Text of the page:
The last few months have been peppered with talk about rate cuts and how it will become easier to enter the property market. Baffled by information overload? We’ll break it down for you.

In early June, the Reserve Bank of Australia (RBA) announced they would cut the cash rate to an unprecedented low to stimulate the economy, encourage job growth and support a flagging property market.

For the uninitiated, the cash rate reflects the market interest rate on overnight funds banks lend to one another to meet their daily needs. It serves as the benchmark rate for everything from savings accounts to mortgages. In this way, lowering the cash rate helps boost the economy as it inspires spending and investment on things like property.

The first cut of 25 basis points in June brought the cash rate to 1.25% before it was reduced again to a record low of 1% at the beginning of July, marking the first back-to-back cut to interest rates since 2012.

How this benefits the housing market

The current low interest rate environment makes it easier for those just entering the market or who had previously found it difficult to. Cheaper finance comes on the heels of changes to serviceability rules, meaning borrowers will now be tested on their ability to repay a loan at a lower hypothetical rate.

The term “bottoming out” has been floating around for a while, too. Despite the name, it’s actually a good thing for the housing market. Increased interest from buyers who previously couldn’t get into the market and lower mortgage rates mean prices will likely stop falling (“bottom out”) and begin rising again over the next year.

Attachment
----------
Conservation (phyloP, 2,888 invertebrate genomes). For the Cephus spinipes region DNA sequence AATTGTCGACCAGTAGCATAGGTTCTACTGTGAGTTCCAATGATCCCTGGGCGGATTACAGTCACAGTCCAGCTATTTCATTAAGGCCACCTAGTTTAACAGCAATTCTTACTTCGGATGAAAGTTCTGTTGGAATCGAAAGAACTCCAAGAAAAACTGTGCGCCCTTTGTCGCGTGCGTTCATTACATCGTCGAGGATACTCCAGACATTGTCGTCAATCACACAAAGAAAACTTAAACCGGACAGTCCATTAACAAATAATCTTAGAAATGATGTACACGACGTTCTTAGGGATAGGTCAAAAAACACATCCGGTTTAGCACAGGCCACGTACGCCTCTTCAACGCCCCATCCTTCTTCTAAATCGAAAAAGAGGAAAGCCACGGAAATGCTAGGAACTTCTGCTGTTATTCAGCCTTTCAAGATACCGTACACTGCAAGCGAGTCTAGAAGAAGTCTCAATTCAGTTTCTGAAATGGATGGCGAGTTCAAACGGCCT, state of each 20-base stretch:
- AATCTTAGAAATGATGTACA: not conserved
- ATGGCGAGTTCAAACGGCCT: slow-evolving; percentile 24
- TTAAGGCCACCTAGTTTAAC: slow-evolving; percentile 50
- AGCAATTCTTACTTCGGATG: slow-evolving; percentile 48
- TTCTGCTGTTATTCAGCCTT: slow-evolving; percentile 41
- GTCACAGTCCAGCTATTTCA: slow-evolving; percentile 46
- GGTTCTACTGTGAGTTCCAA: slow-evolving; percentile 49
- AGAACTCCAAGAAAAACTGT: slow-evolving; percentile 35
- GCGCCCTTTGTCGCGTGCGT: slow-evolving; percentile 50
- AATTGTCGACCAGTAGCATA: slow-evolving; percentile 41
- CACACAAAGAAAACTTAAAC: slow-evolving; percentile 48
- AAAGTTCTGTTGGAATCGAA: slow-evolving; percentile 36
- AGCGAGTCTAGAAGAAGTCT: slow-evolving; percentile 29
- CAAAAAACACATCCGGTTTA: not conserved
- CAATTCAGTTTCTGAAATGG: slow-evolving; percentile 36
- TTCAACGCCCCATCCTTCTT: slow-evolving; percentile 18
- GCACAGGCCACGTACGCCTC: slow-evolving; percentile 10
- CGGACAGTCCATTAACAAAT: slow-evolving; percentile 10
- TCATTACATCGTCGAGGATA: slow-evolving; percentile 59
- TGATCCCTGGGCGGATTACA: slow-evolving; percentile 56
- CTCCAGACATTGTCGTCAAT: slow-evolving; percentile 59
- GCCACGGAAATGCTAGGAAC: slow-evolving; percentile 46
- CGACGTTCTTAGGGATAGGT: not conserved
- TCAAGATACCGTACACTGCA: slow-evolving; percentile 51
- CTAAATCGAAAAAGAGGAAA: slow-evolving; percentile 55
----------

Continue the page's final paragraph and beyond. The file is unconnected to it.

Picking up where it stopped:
The big bank changes

So, what has this meant for the big banks? Let’s take a look!

Westpac changed their home-loan serviceability floor rate to 5.75%. Variable home loans for owner-occupiers were reduced to 4.98% for principal and interest repayments and 5.57% for interest-only repayments.

Commonwealth Bank dropped its floor rate to 5.75%. They also cut standard variable rate home loans for owner-occupier and interest-only loans to 4.93% and 5.42%, respectively.

ANZ reduced their variable home loans to 4.93% for standard variable rate owner-occupier loans. For standard variable interest-only repayments, it was brought down to 5.48%. The bank also cut its serviceability rate to 5.5%.

NAB cut loans for owner-occupiers to 5.11% and interest-only to 5.8%. They also lowered its interest rate floor to 5.5% for lending, in line with ANZ.

St. George, BankSA and Bank of Melbourne all adjusted their floor rates to 5.75% from 7.25%. Suncorp Bank dropped its rate to 5.5% while Macquarie’s is lowest at 5.3%.

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